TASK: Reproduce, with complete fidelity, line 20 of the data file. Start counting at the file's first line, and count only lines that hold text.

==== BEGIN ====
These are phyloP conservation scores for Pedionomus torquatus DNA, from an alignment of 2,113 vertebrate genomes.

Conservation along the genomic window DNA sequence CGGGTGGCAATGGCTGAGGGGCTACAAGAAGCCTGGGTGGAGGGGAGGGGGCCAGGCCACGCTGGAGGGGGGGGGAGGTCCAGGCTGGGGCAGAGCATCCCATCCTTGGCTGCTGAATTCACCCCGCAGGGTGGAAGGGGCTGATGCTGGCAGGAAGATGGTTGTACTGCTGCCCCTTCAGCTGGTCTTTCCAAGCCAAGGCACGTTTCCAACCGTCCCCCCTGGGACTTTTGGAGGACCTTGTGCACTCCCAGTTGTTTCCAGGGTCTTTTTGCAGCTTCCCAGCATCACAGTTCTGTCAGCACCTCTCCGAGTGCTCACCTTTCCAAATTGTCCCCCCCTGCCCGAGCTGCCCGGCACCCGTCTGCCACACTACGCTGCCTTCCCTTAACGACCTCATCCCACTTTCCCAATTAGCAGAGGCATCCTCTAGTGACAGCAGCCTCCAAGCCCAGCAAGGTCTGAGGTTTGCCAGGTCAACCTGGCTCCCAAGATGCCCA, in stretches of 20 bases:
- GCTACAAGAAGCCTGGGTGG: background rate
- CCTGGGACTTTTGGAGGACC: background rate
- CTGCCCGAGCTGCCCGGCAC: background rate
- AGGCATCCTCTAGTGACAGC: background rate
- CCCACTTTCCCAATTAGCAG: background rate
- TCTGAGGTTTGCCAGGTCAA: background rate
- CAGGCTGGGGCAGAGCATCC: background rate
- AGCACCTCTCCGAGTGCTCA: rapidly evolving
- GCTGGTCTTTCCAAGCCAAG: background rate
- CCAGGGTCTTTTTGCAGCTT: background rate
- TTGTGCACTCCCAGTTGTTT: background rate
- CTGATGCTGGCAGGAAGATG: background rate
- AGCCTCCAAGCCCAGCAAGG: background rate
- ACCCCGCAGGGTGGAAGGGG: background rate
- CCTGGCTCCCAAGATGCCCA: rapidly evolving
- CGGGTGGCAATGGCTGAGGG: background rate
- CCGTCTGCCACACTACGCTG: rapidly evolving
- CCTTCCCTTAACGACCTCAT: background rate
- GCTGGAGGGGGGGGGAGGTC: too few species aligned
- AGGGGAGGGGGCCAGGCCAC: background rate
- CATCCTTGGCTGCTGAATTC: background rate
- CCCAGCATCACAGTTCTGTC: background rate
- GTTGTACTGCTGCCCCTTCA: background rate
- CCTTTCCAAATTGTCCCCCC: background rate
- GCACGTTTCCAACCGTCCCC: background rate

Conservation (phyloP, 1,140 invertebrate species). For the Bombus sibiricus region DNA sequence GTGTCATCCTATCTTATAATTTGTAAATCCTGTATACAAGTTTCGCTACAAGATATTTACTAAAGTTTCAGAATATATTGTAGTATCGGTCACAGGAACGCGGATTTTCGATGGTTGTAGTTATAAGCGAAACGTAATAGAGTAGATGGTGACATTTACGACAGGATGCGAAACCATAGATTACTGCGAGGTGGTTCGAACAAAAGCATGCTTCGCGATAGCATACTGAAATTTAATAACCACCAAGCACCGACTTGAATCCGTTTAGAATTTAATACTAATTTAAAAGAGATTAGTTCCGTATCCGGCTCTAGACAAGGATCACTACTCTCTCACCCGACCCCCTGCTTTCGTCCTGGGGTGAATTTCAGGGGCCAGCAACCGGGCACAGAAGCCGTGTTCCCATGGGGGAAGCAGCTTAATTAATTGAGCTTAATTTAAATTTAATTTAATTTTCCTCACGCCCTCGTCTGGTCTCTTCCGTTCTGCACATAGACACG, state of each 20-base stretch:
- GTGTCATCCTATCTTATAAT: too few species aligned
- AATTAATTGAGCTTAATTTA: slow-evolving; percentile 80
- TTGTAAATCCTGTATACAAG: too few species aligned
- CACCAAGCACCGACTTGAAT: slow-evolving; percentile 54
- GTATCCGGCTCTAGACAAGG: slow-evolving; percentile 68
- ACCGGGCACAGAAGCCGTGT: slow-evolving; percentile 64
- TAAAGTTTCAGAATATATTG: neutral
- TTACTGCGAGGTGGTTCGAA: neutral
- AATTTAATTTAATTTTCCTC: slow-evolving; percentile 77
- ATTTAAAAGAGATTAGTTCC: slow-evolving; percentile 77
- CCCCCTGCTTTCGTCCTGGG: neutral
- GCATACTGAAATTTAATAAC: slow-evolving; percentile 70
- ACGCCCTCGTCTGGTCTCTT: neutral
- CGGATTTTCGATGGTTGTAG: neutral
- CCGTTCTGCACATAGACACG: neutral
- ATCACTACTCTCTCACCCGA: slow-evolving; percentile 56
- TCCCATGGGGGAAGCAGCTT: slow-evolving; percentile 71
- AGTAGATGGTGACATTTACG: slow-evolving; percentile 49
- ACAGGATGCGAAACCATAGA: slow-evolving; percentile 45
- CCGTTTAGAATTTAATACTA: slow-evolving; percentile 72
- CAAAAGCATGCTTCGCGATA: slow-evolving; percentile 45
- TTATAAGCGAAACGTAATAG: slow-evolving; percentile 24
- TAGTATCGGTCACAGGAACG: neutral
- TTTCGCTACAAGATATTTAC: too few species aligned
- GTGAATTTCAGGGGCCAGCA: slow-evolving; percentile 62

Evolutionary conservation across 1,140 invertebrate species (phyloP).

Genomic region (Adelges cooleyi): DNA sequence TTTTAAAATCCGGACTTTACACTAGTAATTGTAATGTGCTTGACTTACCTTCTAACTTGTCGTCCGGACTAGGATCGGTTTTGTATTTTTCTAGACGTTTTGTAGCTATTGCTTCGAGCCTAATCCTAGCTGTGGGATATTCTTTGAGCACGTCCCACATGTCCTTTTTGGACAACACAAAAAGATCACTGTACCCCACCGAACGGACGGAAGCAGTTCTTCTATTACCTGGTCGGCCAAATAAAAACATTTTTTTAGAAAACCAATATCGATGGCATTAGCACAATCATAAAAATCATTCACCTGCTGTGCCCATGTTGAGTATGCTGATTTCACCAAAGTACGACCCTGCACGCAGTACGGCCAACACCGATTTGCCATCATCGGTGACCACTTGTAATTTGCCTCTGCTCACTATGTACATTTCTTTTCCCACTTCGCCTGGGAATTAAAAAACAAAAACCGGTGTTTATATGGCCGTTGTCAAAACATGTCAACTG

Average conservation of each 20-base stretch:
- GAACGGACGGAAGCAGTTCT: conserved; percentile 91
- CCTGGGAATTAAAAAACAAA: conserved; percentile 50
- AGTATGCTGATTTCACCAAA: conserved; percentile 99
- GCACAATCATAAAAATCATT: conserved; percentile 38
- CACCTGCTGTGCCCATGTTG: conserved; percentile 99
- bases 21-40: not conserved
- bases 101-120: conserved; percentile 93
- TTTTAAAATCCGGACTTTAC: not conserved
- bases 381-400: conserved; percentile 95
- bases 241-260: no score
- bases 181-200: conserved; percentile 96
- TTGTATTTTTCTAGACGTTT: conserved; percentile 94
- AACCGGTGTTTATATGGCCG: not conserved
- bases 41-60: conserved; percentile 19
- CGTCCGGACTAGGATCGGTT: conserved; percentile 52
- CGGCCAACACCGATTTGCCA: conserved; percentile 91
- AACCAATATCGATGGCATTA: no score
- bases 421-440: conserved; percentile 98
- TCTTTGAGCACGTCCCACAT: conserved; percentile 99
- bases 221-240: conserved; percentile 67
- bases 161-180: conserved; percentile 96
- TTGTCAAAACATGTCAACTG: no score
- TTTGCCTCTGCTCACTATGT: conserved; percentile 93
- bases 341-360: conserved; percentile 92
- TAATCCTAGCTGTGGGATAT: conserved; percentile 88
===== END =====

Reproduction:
- CCTTCCCTTAACGACCTCAT: background rate